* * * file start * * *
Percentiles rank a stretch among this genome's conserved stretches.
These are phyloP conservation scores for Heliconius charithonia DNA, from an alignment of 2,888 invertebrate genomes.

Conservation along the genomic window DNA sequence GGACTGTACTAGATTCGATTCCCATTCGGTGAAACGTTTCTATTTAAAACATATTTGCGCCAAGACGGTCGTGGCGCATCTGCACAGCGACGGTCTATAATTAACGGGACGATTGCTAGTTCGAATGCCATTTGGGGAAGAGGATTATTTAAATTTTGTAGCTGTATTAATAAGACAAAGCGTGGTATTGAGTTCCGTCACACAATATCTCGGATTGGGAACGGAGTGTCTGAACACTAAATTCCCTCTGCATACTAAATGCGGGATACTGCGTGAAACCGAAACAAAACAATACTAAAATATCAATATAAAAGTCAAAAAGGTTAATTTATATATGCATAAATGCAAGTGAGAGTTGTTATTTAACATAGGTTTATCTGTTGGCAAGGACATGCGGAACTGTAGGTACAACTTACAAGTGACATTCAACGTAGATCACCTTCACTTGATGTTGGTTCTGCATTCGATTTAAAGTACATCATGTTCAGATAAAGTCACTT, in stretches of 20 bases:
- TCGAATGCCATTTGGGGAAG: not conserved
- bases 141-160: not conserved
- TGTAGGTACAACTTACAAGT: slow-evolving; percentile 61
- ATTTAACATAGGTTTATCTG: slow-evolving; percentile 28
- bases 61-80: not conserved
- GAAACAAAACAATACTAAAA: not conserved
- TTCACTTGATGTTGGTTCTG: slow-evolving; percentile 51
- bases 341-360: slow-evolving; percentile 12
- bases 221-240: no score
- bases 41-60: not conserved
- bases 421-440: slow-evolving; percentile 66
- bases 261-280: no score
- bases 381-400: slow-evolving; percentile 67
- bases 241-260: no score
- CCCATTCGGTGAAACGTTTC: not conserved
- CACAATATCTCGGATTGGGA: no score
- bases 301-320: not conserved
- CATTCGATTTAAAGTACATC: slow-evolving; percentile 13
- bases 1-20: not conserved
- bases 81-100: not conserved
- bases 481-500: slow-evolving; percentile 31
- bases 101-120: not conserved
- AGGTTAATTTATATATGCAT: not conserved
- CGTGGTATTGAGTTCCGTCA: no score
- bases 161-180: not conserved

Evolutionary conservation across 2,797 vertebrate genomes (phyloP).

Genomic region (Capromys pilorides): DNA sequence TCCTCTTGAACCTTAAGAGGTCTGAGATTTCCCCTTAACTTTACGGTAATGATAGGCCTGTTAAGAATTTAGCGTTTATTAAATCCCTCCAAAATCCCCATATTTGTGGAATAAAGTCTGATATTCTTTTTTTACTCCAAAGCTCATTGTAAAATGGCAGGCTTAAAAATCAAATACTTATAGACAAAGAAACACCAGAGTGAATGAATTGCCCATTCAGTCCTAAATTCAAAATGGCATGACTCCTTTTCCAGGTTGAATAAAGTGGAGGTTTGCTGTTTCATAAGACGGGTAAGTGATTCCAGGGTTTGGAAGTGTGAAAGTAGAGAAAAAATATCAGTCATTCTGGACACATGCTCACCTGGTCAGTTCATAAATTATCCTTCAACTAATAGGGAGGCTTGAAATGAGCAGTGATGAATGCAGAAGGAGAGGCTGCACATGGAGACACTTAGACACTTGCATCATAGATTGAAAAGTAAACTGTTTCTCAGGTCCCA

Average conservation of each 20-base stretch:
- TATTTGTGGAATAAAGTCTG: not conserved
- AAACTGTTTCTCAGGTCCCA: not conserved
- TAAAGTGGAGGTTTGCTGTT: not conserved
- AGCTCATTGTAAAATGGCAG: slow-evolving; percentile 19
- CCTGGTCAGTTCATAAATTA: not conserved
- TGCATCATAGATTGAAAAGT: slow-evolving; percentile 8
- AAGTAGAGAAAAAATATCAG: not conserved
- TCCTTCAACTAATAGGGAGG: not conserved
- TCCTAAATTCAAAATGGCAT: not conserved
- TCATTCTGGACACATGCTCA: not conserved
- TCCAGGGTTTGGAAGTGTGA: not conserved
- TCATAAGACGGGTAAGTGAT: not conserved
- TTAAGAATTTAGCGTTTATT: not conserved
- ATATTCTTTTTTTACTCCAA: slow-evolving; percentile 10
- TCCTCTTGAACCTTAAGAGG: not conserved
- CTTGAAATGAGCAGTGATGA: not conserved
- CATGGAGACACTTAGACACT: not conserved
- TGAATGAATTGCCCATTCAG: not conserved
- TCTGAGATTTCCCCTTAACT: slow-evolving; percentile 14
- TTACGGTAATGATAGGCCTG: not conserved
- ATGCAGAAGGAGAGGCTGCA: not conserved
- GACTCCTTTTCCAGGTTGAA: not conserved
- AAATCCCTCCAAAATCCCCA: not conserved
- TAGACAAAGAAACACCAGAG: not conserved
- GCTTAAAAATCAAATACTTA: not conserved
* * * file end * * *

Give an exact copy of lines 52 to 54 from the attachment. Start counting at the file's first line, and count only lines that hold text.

- ATGCAGAAGGAGAGGCTGCA: not conserved
- GACTCCTTTTCCAGGTTGAA: not conserved
- AAATCCCTCCAAAATCCCCA: not conserved